The University of Massachusetts Amherst
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ECE and MIRSL Alumna Karen St. Germain Named NASA’s New Earth Science Division Director

Karen St. Germain

Karen St. Germain

Alumna Karen St. Germain, who earned her Ph.D. in 1993 from the UMass Electrical and Computer Engineering Department while doing research in The Microwave Remote Sensing Laboratory (MIRSL), has been named the new Earth Science Division director at the National Aeronautics and Space Administration (NASA), effective June 8.

Until taking the NASA position, St. Germain was the deputy assistant administrator, systems, for the National Oceanic and Atmospheric Administration (NOAA) National Environmental Satellite, Data, and Information Service (NESDIS). In that position, St. Germain guided the ongoing development and deployment of NOAA’s two major satellite programs – the Joint Polar Satellite System and the Geostationary Operational Environment Satellite – as well as the COSMIC-2 mission and Space Weather Follow-On.

By St. Germain’s own description, she was launched into her current career path during her time at UMass Amherst while doing sophisticated research for ECE’s MIRSL program, which specializes in remote sensing of the geophysical environment. 

“I got my start in earth science, up close and personal, flying through Hurricane Gilbert in 1988 as a graduate student at the University of Massachusetts,” explains St. Germain. “I was working on a new technique to observe ocean-surface wind speeds from aircraft altitude. That was a very exciting start to about a decade and a half R&D career that was in either collaboration with NASA or funded by NASA, largely focused on observing ocean-surface winds, Arctic and Antarctic sea ice, as well as glacial ice.”

St. Germain often cites her experience at MIRSL, where she learned the full, end-to-end process of remote sensing, as a key to her success. As she says, “From establishing the science-based observation objectives, building the instruments, collecting the measurements in the field, developing the algorithms, processing the data, and validating the results, MIRSL has provided students a rare hands-on opportunity to learn the entire remote sensing process.”

Since her Baptism by Hurricane into the earth science field in 1988, St. Germain has performed research aboard icebreakers in the Arctic and Antarctic, flown through hurricanes and tropical storms on NOAA’s P-3 airplanes, and measured glacial ice on a snowmobile traverse of the Greenland ice sheet.  But, beyond those adventurous, hands-on, research expeditions, she also has a plethora of administrative experience, according to NASA and the American Astronautical Society.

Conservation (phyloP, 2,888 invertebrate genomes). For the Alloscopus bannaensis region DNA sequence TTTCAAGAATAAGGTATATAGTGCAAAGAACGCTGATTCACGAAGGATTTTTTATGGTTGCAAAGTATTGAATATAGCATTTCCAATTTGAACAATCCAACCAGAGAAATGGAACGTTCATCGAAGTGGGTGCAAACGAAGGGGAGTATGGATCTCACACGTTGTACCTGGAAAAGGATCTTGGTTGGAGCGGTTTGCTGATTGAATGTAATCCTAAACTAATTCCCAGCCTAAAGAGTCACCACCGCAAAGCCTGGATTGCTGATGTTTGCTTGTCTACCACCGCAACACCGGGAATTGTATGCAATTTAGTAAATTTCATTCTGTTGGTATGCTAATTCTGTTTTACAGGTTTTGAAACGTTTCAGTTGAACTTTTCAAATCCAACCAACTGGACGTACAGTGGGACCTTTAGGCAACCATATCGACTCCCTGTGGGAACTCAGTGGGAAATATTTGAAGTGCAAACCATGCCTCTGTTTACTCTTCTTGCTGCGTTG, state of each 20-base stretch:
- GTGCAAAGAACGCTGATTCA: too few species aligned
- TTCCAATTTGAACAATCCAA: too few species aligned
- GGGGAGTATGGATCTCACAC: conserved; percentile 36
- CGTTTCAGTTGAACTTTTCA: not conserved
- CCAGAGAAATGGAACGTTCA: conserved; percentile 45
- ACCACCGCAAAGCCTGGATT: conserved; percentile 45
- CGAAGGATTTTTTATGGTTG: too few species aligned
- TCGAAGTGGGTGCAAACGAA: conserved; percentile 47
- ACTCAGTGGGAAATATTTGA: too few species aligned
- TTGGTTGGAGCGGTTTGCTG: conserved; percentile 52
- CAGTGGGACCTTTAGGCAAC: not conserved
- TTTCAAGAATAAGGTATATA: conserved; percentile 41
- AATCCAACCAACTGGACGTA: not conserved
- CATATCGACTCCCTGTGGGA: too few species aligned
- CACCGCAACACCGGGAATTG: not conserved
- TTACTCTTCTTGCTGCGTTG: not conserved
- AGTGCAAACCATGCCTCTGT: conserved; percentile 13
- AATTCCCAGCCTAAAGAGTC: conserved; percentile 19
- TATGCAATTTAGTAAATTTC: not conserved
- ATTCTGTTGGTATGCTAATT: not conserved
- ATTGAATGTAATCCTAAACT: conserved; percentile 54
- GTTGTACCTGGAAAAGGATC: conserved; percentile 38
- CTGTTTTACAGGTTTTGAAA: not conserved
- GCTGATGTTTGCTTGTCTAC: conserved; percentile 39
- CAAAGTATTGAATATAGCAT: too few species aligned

Prior to becoming deputy associate administrator at NOAA, St. Germain served as the director of NOAA’s Office of Systems Architecture and Advanced Planning, where she led enterprise-level mission architecture development and systems engineering to enable NESDIS to become a flexible, stable, and responsive civil space agency in support of NOAA’s mission.

St. Germain is an expert in major systems acquisition, with particular proficiency in transitioning new technology into operational systems and was NOAA’s lead for all aspects of performance during the development of the joint NASA-NOAA-DOD Suomi-NPP system from 2006 to 2011.

In 2011, St. Germain began work in the Space, Strategic, and Intelligence Systems Office (SSI), Office of the Under Secretary of Defense for Acquisition, Technology, and Logistics. At SSI, she led the Department of Defense’s (DoD) 2014 Strategic Portfolio Review for Space.

St. Germaine also led the Remote Sensing and Prompt Strike Division within SSI, where she was responsible for shaping acquisition and oversight of DoD’s strategic missile warning and space-based environmental monitoring portfolio and was also program director of the Conventional Prompt Global Strike Program.

In addition, St. Germain led the modeling and calibration of the WindSat Coriolis mission, launched in 2003 as the first spaceborne radiometer to measure ocean surface wind direction.

St. Germain holds a Bachelor of Science degree in electrical engineering from Union College (1987) and a Doctor of Philosophy degree in Electrical Engineering from UMass Amherst (1993). She is also a Distinguished Graduate of the National War College, National Defense University, where she earned a Master of Science degree in National Security Strategy in 2013.

Beyond those degrees, the launching pad for St. Germain’s very productive career was MIRSL. Founded in 1981 by Professors Robert E. McIntosh and Calvin T. Swift, MIRSL specializes in the conception, design, and implementation of advanced microwave and millimeter-wave systems for remote sensing of the geophysical environment. Since its founding, MIRSL has graduated over 100 advanced-degree students such as St. Germain who now work in industry, academia, and government. (July 2020)